Clunky inputs also hinder what should be the simplest of commands. Both the map screen and the items screen squabble for dominance of the DS’ touch-screen, the player forced to switch between one and the other just to reload their weapon. In a game where tactically-timed reloads can mean the difference between life and death, this rigmarole adds frustration to a command that could easily have been assigned to a shoulder button. The game drags itself down time and time again, each time becoming more maddening when the solutions to so many of these problems are startlingly apparent, yet remain overlooked.
The biggest shame of all is that when these mistakes aren’t puncturing your experience, Infestation hints at brilliance. New weapons aren’t just more powerful, they also handle differently, opening up various approaches to attack and defence. The characters have their own personalities and dialogue, and it’s often genuinely disheartening to see a long-standing marine die at the hands of a mother alien. The survival horror elements often instil much more panic than a 2D, sprite-based game should allow. In terms of vision, Infestation is a resounding success, it just allows too much of it to be spoiled by rushed production.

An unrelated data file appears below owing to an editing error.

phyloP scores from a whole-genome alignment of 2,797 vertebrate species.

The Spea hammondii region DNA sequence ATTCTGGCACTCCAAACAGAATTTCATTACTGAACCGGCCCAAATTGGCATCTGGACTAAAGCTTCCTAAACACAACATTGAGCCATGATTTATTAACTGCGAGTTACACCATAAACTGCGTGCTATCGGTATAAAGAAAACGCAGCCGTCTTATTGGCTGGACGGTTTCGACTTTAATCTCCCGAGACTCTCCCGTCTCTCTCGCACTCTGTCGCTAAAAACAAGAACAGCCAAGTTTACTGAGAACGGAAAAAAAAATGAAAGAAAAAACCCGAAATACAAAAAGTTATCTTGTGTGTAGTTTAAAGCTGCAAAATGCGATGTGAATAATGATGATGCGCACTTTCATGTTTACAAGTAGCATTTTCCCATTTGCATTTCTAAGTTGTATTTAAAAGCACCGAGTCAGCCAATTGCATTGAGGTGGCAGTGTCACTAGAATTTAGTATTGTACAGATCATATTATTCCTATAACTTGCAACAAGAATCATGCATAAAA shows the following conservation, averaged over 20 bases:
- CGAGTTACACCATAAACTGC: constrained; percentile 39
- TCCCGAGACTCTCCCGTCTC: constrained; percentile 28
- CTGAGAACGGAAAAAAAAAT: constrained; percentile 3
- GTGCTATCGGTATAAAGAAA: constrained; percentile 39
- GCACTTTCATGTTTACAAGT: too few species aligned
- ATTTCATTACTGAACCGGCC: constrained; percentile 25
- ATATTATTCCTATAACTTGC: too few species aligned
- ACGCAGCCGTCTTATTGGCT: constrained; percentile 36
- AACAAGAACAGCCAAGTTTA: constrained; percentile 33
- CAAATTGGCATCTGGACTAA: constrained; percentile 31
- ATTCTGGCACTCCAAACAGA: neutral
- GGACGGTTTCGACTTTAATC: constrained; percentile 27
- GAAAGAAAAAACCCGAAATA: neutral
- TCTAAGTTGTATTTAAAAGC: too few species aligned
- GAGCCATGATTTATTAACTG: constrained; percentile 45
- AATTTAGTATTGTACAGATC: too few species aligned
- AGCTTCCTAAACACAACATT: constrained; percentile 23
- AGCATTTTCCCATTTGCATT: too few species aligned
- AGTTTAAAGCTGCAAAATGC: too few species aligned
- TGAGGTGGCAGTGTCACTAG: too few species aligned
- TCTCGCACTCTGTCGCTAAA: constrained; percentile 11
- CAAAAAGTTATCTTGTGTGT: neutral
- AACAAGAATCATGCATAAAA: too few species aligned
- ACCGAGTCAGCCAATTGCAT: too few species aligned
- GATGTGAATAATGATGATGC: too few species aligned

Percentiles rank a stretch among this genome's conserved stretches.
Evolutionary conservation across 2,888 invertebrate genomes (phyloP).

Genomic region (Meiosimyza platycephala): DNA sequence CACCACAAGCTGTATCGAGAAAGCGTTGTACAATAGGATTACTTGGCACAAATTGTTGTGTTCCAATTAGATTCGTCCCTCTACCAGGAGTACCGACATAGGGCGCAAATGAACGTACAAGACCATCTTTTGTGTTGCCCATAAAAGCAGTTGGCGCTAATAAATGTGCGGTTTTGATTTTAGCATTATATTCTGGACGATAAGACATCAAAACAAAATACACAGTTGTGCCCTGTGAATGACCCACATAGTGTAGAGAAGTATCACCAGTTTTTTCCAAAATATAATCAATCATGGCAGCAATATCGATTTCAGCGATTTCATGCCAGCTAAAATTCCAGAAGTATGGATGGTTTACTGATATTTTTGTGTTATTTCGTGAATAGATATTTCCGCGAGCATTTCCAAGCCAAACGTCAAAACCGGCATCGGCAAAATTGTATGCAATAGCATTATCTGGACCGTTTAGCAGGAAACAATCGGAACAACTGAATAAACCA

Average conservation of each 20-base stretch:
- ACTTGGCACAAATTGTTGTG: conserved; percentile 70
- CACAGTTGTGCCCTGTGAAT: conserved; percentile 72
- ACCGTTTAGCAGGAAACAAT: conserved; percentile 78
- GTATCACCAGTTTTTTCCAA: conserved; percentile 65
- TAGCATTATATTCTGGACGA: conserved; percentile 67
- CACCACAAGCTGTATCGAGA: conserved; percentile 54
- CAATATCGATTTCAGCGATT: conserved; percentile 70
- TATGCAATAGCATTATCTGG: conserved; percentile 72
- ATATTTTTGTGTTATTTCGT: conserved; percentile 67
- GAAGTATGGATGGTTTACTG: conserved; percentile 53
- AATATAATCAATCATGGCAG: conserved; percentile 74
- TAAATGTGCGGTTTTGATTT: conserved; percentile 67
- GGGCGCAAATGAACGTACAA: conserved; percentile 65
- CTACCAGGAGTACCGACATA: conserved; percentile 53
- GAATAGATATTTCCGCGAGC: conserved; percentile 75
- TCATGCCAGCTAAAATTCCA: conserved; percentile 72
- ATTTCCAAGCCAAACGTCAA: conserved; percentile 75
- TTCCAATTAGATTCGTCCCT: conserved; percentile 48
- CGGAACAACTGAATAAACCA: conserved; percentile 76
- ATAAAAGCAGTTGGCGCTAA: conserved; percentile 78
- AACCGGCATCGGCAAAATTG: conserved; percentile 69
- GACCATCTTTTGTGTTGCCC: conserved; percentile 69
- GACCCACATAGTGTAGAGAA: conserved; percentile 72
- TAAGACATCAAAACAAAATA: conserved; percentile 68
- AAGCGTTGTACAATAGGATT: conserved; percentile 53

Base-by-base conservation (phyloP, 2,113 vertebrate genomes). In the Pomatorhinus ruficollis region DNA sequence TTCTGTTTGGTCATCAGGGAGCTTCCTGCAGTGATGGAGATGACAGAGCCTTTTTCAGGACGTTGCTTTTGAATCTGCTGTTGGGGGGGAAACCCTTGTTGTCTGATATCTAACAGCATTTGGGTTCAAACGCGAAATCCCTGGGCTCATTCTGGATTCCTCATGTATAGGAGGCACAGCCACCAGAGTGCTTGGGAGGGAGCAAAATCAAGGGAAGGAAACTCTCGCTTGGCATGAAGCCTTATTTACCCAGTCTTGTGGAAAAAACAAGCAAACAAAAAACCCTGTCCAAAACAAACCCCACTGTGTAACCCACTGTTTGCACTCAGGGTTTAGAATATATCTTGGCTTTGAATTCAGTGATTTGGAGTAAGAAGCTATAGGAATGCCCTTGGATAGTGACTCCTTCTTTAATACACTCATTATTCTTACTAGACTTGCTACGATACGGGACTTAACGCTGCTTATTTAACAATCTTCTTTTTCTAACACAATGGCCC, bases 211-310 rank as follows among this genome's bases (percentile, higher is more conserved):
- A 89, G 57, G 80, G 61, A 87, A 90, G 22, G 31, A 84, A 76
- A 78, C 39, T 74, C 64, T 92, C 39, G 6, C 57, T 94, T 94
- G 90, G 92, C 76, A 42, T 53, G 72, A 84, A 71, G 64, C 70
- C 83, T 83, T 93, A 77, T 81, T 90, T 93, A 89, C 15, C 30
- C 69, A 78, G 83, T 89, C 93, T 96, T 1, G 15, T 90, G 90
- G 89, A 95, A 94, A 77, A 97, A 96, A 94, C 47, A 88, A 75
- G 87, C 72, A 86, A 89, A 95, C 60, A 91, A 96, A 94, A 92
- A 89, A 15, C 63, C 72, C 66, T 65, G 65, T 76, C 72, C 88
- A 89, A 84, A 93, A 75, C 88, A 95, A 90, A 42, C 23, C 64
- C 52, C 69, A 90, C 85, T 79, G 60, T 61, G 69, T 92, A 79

It’s a curious, curate’s egg of a game, and as such, recommendation rests uneasily on a nest of ifs and buts. Those willing to forgive its various flaws, and especially fans of the Alien franchise, might still find plenty to enjoy. For anyone else, Aliens: Infestation exists simply as a minor curiosity, and a relic of the DS’ final moments as a major console. Those expecting to find a forgotten classic within this humble package might want to stay clear; in that respect, Aliens: Infestation just falls a little too short.